In 1999, I enlisted in the Air Force to be an Avionics Technician. Upon completion of basic training and technical school, I was assigned to Cannon Air Force Base in New Mexico. I married into what can be called an "instant family" with a pregnant woman and her first son in 2000. I did not foresee this as a problem until later. During this time, I was having training issues as well. In order to continue a career in the military, it is required to become proficient in that particular field of expertise. This includes testing into higher levels, but no matter how hard I studied, I could not pass the tests to be considered proficient. I also had a bad attitude at the time. I became what people called a "dirt-bag Airman"- someone that cannot or will not hold his/her own weight in daily duties. I blamed my shortfalls on the training I received or on other people. I would report to work in a unkempt uniform and no haircut. I would refuse to do my assigned duties and was extremely disrespectful to my peers and supervision.
My world was falling apart. I was not able to progress in my career; my wife had become adulterous and was destroying our financial standings. I was on the verge of losing it all. Then, I reached the breaking point. I was assigned to the tool and supply shop. Our duties included supplying tools and equipment to the other sections. We also conducted inspections of these tools, packed them for deployments, and moved heavier equipment during exercises by way of forklift. I had just failed my second test for progression. Usually, this means dismissal from the Air Force and the squadron commander was looking forward to sending me on my way. With the fact that I could not progress my training, show financial responsibility, and displayed conduct that would make any supervisor cringe, he had all the justification he needed to sign the forms without hesitation. This was on a Monday. On Tuesday, while at home, I received a phone call from command. I was instructed to report to the base commander Wednesday morning, and I had better look sharp. The next morning, I arrived at the Commander's office with a fresh haircut and clean pressed uniform. I looked like I had just left basic training; my hair was short and within standards, I was clean shaven, my uniform was starched and pressed and my boots were shined to a mirrored gloss. For twenty minutes, I waited nervously for him to call me into his office. I was so nervous, I could not stop shaking. I knew I did not want out of the Air Force, but I had made such a mess of my career, I did not think there was any way for it to be saved . . . I was wrong.
The commander, a gaunt, middle-aged man with graying hair, beckoned me to his office. As I approached I was greeted with a smile and an apology for taking so long to call on me. His office was well lit with decorations and awards from his time as a pilot and commander of various commands and old aircraft parts mounted to plaques, displaying people's thanks for his leadership. Flags from various countries he visited or served in were displayed proudly along with the plaques and various other displays. His desk was u-shaped and made of solid oak. Strewn along one side of it were records. These records were mine. Apparently, he had been reviewing them before he called me into his office. The meeting was short as only a few questions were asked. One portion of the conversation I distinctly remember is, "I have reviewed your records. With how your test scores are, how in the world did you fail that test twice?!" I could not answer his question. The commander then made a comment that will change my life forever. "I'm going to hold onto your separation package until Monday. You have the rest of this week and the weekend to come to a decision. Take this decision seriously as I am laying a lot on the line. Do you or do you not want to continue to serve in the Air Force? Let me know of your decision Monday morning, and we will go from there." I was shocked!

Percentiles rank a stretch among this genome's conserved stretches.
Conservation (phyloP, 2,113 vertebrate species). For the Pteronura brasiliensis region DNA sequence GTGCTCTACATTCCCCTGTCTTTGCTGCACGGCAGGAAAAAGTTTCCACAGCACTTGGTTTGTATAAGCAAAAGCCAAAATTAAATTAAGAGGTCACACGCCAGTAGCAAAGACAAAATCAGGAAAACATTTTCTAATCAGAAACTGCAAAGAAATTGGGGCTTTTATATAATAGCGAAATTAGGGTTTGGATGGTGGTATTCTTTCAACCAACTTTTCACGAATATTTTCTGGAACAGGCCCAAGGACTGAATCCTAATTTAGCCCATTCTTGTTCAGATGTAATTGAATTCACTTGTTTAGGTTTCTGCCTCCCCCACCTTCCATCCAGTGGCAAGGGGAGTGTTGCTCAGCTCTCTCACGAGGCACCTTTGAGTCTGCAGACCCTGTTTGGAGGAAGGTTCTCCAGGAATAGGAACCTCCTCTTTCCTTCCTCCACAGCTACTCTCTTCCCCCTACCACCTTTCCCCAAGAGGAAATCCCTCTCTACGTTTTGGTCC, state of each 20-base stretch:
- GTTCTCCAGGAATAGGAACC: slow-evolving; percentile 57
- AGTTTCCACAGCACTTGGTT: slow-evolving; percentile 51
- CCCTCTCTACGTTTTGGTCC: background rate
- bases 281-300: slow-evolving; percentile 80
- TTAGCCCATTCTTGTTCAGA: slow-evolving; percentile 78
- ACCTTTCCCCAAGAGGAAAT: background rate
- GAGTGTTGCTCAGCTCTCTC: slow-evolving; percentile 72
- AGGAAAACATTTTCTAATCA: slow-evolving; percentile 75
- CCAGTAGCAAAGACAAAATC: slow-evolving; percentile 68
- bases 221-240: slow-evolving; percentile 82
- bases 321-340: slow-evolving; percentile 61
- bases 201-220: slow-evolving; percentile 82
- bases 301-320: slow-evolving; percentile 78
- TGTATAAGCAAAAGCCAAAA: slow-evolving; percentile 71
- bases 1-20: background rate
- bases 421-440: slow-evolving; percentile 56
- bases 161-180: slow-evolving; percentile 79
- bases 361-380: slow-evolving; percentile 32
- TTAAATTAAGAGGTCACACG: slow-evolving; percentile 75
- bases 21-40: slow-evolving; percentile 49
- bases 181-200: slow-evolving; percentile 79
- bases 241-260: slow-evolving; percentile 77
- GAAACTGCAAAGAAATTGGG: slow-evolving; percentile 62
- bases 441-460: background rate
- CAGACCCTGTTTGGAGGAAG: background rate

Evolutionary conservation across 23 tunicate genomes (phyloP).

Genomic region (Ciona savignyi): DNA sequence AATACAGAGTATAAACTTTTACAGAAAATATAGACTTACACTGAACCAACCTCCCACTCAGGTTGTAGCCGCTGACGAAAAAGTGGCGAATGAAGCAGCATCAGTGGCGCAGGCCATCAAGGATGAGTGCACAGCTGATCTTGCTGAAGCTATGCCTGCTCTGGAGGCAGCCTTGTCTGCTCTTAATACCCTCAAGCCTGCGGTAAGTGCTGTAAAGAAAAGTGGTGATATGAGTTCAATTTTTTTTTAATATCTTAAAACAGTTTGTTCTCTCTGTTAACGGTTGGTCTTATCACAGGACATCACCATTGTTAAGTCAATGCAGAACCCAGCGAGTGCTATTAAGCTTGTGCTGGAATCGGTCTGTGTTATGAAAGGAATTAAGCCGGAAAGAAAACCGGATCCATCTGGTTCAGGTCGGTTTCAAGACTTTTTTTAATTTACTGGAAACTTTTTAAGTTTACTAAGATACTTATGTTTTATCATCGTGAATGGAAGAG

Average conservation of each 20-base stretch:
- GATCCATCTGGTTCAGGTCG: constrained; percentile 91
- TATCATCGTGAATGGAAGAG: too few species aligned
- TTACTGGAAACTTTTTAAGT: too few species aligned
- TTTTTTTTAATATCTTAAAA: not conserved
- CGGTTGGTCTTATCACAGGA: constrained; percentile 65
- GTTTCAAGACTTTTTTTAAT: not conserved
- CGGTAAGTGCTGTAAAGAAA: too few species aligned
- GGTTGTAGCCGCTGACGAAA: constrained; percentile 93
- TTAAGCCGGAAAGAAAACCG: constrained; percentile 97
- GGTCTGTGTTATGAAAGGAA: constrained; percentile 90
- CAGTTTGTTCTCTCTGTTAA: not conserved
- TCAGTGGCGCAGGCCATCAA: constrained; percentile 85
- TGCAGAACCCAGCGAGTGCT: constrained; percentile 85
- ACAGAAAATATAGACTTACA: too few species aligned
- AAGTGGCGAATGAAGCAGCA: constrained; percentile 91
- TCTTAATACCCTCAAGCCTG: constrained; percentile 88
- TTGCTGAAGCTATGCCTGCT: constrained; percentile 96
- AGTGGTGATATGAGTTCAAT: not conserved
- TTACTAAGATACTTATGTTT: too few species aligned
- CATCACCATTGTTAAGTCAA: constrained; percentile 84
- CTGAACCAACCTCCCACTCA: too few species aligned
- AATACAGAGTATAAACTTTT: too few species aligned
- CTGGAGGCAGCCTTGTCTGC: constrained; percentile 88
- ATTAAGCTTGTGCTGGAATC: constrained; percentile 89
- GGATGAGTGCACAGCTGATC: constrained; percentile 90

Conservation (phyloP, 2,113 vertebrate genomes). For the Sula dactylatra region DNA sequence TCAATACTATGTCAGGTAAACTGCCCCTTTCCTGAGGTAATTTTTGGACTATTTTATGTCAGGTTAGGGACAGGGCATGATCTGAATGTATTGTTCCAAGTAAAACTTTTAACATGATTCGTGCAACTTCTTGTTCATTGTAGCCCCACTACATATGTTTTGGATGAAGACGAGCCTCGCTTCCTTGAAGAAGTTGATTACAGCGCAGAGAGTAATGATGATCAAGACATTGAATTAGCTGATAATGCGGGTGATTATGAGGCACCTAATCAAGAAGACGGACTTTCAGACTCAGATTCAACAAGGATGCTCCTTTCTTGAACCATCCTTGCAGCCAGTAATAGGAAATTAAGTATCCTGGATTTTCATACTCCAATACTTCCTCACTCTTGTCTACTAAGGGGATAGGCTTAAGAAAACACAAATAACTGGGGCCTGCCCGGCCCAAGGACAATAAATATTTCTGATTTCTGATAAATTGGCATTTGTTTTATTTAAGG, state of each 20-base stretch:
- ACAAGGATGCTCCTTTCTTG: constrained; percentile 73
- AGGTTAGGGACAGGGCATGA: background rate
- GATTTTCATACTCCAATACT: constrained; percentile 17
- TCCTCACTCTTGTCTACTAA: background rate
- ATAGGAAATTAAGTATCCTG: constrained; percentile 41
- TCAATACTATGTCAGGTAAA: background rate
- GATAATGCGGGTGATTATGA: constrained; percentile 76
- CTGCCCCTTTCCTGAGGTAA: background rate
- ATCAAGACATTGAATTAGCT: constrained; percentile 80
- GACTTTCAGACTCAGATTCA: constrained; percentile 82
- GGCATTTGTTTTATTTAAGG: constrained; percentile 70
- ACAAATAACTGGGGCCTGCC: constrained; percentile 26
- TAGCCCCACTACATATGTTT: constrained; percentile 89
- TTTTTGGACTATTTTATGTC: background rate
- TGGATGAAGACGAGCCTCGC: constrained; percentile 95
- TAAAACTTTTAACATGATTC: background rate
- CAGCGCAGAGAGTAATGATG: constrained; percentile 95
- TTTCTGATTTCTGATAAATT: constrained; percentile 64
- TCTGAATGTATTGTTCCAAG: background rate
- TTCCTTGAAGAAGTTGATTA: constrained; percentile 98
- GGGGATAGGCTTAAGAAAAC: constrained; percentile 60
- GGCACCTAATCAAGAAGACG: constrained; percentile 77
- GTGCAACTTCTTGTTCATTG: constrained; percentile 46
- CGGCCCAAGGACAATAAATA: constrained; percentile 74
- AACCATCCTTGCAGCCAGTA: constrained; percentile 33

The rest of the week was a blur. All I remember was discussing the decision with my father and my wife. It was not a hard decision to make since I did not want to leave the Air Force like this. Come Monday morning, I promptly called the commander and gave him my answer to stay. "Okay," he stated, "For the next six months, you are hereby placed on probation. At the end of the six months, your conduct will be evaluated. Should you be found as a promising airman, you will be reassigned to a new profession. Good luck and if you will excuse me I have some other phone calls to make." With that, I bid him a good day and hung up the phone. My crumbling world had just been thrown a lifeline.
My supervision decided to keep me at the tool shop. As I could not lay hands on aircraft, it seemed the most logical place to go. Glen, the assistant flight chief for the tool shop become my mentor. He knew what it was like to reach rock bottom and be able to recover from his mistakes so he helped guide me in not only my duties, but my personal mistakes as well. I made the decision to file for divorce and say goodbye to our failed relationship. Glen offered his home to me, giving me the opportunity to recover, both mentally and financially. Over the time span of the six months, I had become an exemplary Airman. With Glen's help and a few others, I had rebuilt my world. A year later, I was awarded the right to a new profession, and I became a Knowledge Operator. I met my current wife and, ten years later, I am still happily married with three boys, an accomplished career, and the memory of that day when someone saw potential in me and gave me the push I needed to release it.
By Andrew Way
A parent of three boys who enjoys games and carpentry.